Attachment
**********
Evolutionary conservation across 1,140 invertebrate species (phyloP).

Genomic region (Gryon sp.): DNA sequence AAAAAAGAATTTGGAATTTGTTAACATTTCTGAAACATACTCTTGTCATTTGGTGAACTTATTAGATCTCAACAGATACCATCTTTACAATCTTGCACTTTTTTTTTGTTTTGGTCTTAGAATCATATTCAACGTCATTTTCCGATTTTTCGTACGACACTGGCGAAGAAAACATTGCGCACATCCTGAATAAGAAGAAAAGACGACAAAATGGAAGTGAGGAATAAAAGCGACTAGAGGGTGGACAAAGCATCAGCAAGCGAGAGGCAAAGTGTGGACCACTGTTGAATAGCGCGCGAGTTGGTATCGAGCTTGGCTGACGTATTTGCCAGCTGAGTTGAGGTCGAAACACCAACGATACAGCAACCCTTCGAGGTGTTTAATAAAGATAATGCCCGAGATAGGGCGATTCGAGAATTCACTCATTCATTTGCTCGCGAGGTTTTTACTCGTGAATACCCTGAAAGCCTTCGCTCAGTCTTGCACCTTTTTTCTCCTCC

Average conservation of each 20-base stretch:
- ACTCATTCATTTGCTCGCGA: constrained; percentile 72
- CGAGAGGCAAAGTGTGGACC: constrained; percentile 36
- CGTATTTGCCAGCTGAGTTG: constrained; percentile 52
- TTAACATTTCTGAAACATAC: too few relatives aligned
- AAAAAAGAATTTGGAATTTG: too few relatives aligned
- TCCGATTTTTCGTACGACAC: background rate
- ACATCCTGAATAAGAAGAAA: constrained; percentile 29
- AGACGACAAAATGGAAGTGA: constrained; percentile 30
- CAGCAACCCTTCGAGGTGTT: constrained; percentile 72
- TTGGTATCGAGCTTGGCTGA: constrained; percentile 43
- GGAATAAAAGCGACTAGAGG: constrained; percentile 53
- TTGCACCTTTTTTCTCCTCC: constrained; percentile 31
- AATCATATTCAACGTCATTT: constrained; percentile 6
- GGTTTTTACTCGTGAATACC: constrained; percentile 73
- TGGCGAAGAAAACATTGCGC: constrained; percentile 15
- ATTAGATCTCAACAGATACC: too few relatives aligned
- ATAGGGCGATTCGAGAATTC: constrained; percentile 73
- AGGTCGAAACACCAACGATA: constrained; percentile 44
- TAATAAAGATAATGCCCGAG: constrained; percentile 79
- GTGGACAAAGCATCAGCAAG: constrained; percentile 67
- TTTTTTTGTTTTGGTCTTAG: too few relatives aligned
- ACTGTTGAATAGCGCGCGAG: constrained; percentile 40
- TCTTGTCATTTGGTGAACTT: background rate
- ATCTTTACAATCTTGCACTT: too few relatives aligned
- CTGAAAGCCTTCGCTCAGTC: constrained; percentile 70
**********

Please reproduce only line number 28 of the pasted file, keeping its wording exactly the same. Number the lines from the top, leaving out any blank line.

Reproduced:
- CTGAAAGCCTTCGCTCAGTC: constrained; percentile 70